Wednesday, September 17, 2008

McCain: My guy Gramm caused this problem, now let us fix it

We were talking yesterday about AIG, its collapse, and why the mortgage crisis would hurt insurance companies, and I had no idea. Since then I've heard an excellent interview on Fresh Air and done some reading on the topic, and I think I have a bit of an answer. I may be missing some of the details, but it looks pretty damning for McCain and his economic plans.

To understand this we need to go back to a pretty ugly time, a time back in December, 2000, right after that thug Scalia and his henchmen on the Supreme Court assigned us Bush as our Resident. The federal budget was going through Congress, and Phil Gramm, McCain's biggest economic advisor, called up a bill that had been considered dead, the Commodity Futures Modernization Act, and muscled it into the budget bill, which then passed, right around midnight before the Congress went home for Christmas.

It didn't actually deregulate anything, it just prohibited the federal government from regulating a new, and little-known financial instrument called a swap. You may never have heard of a swap, but the swaps are what made the saps at AIG go down.

Now just keep that little bit of history in your mind for a while. Time goes on, the real estate market goes crazy, and people with money burning a hole in their pockets figure that a way to make tons more money is to bet on the following two propositions: real estate prices will always go up, and people who don't have the ability to pay their mortgages will somehow pay them. This bet leads banks and fly-by-night mortgage outfits to start lending out tons of money, even more than the house is worth, and even to people who have bad credit, their income doesn't meet standard underwriting standards, and so on. They then bundle up a whole bunch of these mortgages and sell them on the secondary market in the form of various kinds of securities. I guess the idea is that even if some of the mortgages don't perform, they will be bundled together with a bunch of other very profitable mortgages, so it's a safe bet. (Would you lend the price of a house to someone who doesn't have the money to pay it back? Me neither, but maybe that's why we're not smart enough to run Countrywide or these big banks.)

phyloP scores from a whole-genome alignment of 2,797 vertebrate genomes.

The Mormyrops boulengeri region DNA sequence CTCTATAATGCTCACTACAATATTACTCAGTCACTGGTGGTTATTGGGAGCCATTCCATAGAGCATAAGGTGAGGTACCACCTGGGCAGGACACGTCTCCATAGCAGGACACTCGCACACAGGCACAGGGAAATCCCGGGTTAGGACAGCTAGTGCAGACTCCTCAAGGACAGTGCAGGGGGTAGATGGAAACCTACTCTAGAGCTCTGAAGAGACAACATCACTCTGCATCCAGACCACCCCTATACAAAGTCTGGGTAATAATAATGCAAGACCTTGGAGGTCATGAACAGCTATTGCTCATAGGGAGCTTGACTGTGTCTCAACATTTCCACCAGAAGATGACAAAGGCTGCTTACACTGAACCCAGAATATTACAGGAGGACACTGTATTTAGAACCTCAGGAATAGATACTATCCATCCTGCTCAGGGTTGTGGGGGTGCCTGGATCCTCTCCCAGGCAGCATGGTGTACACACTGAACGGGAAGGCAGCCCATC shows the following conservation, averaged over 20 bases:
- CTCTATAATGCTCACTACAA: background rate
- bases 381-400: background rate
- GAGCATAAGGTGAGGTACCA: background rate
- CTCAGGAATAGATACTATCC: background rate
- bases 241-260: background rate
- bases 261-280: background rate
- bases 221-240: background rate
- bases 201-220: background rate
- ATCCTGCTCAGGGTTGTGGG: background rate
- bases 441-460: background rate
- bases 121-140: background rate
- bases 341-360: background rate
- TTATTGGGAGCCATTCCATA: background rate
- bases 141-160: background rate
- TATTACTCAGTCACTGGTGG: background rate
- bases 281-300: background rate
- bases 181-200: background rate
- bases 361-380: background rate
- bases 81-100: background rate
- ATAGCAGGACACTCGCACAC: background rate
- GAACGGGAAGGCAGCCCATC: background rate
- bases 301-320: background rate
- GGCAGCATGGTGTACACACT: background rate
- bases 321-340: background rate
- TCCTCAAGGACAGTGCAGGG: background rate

But, it's not really a safe bet, because it's not safe enough to get reasonably prudent investors to buy them. The risk is too much. However, we've known for a long time how to get people to invest their money in something when they think the risk of losing it all would be too great. It's called insurance. You wouldn't spend $10,000 or 20,000 on a car, or $100,000 or $200,000 on a house, if you thought that you would just be wiped out if the car or the house were destroyed and you were just out the money. Some people won't even spend $1,000 or $2,000 on a vacation without buying insurance on it.

So they figured out that they can just insure this risk too. That's what a swap is. They created an instrument called a credit default swap, in which Investor A pays a premium to Company B, and Company B promises Investor A that if one of the borrowers fails to pay their mortgage, Company B will step in and pay Investor A their investment. Company B gets their money, Investor A gets to make the investment and to receive the income that the investment is going to generate, and it's all possible because of the swap. That's what AIG was selling.

So what, you say? We have insurance for all kinds of things, and all kinds of bad things happen without insurance companies going out of business. People get into car crashes, trees fall on houses, vacations get rained out, and the insurance companies just pay off the policy holder and move on. How do they do it? There's a one-word answer: regulation. Your state government won't let me to call myself a car insurance company, and start collecting car insurance premiums, unless I can prove that I have enough money on hand to pay off the claims. Homeowners' insurance, the same thing.